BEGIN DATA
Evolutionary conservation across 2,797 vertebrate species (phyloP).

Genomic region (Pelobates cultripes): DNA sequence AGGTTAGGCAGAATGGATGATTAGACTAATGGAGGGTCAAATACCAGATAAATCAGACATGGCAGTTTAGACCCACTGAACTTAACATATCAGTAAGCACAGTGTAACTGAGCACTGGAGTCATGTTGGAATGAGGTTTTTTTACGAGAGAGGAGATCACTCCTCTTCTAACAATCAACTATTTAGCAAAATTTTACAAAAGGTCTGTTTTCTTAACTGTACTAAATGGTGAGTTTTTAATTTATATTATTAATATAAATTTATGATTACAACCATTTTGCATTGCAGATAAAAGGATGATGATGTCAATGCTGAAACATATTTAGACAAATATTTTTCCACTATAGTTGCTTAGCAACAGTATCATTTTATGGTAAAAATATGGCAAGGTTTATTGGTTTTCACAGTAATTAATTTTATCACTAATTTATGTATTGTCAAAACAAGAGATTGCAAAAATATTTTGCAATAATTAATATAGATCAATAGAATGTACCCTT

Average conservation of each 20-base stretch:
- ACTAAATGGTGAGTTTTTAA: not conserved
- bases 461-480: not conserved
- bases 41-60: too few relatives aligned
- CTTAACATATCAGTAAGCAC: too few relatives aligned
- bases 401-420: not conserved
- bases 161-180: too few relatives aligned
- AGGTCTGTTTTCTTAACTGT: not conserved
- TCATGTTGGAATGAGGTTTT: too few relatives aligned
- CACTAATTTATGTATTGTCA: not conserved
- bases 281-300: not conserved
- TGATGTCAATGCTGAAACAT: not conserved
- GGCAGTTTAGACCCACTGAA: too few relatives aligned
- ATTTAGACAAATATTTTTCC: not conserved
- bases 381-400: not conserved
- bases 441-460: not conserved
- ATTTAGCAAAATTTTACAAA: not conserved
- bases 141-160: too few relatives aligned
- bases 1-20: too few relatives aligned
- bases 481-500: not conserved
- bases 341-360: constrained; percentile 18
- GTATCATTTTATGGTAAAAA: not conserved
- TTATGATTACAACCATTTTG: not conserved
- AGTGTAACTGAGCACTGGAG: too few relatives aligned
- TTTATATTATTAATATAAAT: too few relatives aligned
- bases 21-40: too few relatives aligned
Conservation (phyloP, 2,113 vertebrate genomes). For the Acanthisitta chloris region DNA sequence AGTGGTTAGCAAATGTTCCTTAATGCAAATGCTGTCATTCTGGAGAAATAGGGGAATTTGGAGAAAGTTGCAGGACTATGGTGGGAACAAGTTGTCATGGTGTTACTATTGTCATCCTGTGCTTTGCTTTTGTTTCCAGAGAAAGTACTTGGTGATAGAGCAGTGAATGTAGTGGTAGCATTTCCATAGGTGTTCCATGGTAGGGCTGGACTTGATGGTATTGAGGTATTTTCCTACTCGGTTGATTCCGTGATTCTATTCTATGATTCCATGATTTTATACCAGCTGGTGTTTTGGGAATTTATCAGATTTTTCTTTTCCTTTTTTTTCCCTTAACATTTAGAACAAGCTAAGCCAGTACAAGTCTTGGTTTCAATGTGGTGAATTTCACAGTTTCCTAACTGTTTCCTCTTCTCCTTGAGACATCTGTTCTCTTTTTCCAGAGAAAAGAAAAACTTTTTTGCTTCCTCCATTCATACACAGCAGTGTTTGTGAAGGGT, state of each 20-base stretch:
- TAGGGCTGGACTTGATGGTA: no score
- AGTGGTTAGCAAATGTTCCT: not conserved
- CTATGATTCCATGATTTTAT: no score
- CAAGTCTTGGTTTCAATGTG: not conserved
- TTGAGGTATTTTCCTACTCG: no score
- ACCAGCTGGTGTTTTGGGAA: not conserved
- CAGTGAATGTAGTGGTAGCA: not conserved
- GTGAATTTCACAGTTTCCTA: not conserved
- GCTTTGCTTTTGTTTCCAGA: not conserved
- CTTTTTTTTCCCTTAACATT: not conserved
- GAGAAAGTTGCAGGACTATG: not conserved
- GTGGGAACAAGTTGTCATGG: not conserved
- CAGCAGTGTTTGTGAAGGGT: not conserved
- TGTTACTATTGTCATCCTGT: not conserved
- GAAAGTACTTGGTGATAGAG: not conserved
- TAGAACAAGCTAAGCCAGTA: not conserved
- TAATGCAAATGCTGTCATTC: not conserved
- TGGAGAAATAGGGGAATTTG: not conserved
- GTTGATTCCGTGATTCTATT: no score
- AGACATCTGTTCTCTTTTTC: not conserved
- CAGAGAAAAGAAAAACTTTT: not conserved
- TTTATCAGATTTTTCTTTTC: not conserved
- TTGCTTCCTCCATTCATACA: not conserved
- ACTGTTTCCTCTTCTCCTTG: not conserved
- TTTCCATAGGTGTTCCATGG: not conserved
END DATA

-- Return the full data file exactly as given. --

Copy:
Evolutionary conservation across 2,797 vertebrate species (phyloP).

Genomic region (Pelobates cultripes): DNA sequence AGGTTAGGCAGAATGGATGATTAGACTAATGGAGGGTCAAATACCAGATAAATCAGACATGGCAGTTTAGACCCACTGAACTTAACATATCAGTAAGCACAGTGTAACTGAGCACTGGAGTCATGTTGGAATGAGGTTTTTTTACGAGAGAGGAGATCACTCCTCTTCTAACAATCAACTATTTAGCAAAATTTTACAAAAGGTCTGTTTTCTTAACTGTACTAAATGGTGAGTTTTTAATTTATATTATTAATATAAATTTATGATTACAACCATTTTGCATTGCAGATAAAAGGATGATGATGTCAATGCTGAAACATATTTAGACAAATATTTTTCCACTATAGTTGCTTAGCAACAGTATCATTTTATGGTAAAAATATGGCAAGGTTTATTGGTTTTCACAGTAATTAATTTTATCACTAATTTATGTATTGTCAAAACAAGAGATTGCAAAAATATTTTGCAATAATTAATATAGATCAATAGAATGTACCCTT

Average conservation of each 20-base stretch:
- ACTAAATGGTGAGTTTTTAA: not conserved
- bases 461-480: not conserved
- bases 41-60: too few relatives aligned
- CTTAACATATCAGTAAGCAC: too few relatives aligned
- bases 401-420: not conserved
- bases 161-180: too few relatives aligned
- AGGTCTGTTTTCTTAACTGT: not conserved
- TCATGTTGGAATGAGGTTTT: too few relatives aligned
- CACTAATTTATGTATTGTCA: not conserved
- bases 281-300: not conserved
- TGATGTCAATGCTGAAACAT: not conserved
- GGCAGTTTAGACCCACTGAA: too few relatives aligned
- ATTTAGACAAATATTTTTCC: not conserved
- bases 381-400: not conserved
- bases 441-460: not conserved
- ATTTAGCAAAATTTTACAAA: not conserved
- bases 141-160: too few relatives aligned
- bases 1-20: too few relatives aligned
- bases 481-500: not conserved
- bases 341-360: constrained; percentile 18
- GTATCATTTTATGGTAAAAA: not conserved
- TTATGATTACAACCATTTTG: not conserved
- AGTGTAACTGAGCACTGGAG: too few relatives aligned
- TTTATATTATTAATATAAAT: too few relatives aligned
- bases 21-40: too few relatives aligned
Conservation (phyloP, 2,113 vertebrate genomes). For the Acanthisitta chloris region DNA sequence AGTGGTTAGCAAATGTTCCTTAATGCAAATGCTGTCATTCTGGAGAAATAGGGGAATTTGGAGAAAGTTGCAGGACTATGGTGGGAACAAGTTGTCATGGTGTTACTATTGTCATCCTGTGCTTTGCTTTTGTTTCCAGAGAAAGTACTTGGTGATAGAGCAGTGAATGTAGTGGTAGCATTTCCATAGGTGTTCCATGGTAGGGCTGGACTTGATGGTATTGAGGTATTTTCCTACTCGGTTGATTCCGTGATTCTATTCTATGATTCCATGATTTTATACCAGCTGGTGTTTTGGGAATTTATCAGATTTTTCTTTTCCTTTTTTTTCCCTTAACATTTAGAACAAGCTAAGCCAGTACAAGTCTTGGTTTCAATGTGGTGAATTTCACAGTTTCCTAACTGTTTCCTCTTCTCCTTGAGACATCTGTTCTCTTTTTCCAGAGAAAAGAAAAACTTTTTTGCTTCCTCCATTCATACACAGCAGTGTTTGTGAAGGGT, state of each 20-base stretch:
- TAGGGCTGGACTTGATGGTA: no score
- AGTGGTTAGCAAATGTTCCT: not conserved
- CTATGATTCCATGATTTTAT: no score
- CAAGTCTTGGTTTCAATGTG: not conserved
- TTGAGGTATTTTCCTACTCG: no score
- ACCAGCTGGTGTTTTGGGAA: not conserved
- CAGTGAATGTAGTGGTAGCA: not conserved
- GTGAATTTCACAGTTTCCTA: not conserved
- GCTTTGCTTTTGTTTCCAGA: not conserved
- CTTTTTTTTCCCTTAACATT: not conserved
- GAGAAAGTTGCAGGACTATG: not conserved
- GTGGGAACAAGTTGTCATGG: not conserved
- CAGCAGTGTTTGTGAAGGGT: not conserved
- TGTTACTATTGTCATCCTGT: not conserved
- GAAAGTACTTGGTGATAGAG: not conserved
- TAGAACAAGCTAAGCCAGTA: not conserved
- TAATGCAAATGCTGTCATTC: not conserved
- TGGAGAAATAGGGGAATTTG: not conserved
- GTTGATTCCGTGATTCTATT: no score
- AGACATCTGTTCTCTTTTTC: not conserved
- CAGAGAAAAGAAAAACTTTT: not conserved
- TTTATCAGATTTTTCTTTTC: not conserved
- TTGCTTCCTCCATTCATACA: not conserved
- ACTGTTTCCTCTTCTCCTTG: not conserved
- TTTCCATAGGTGTTCCATGG: not conserved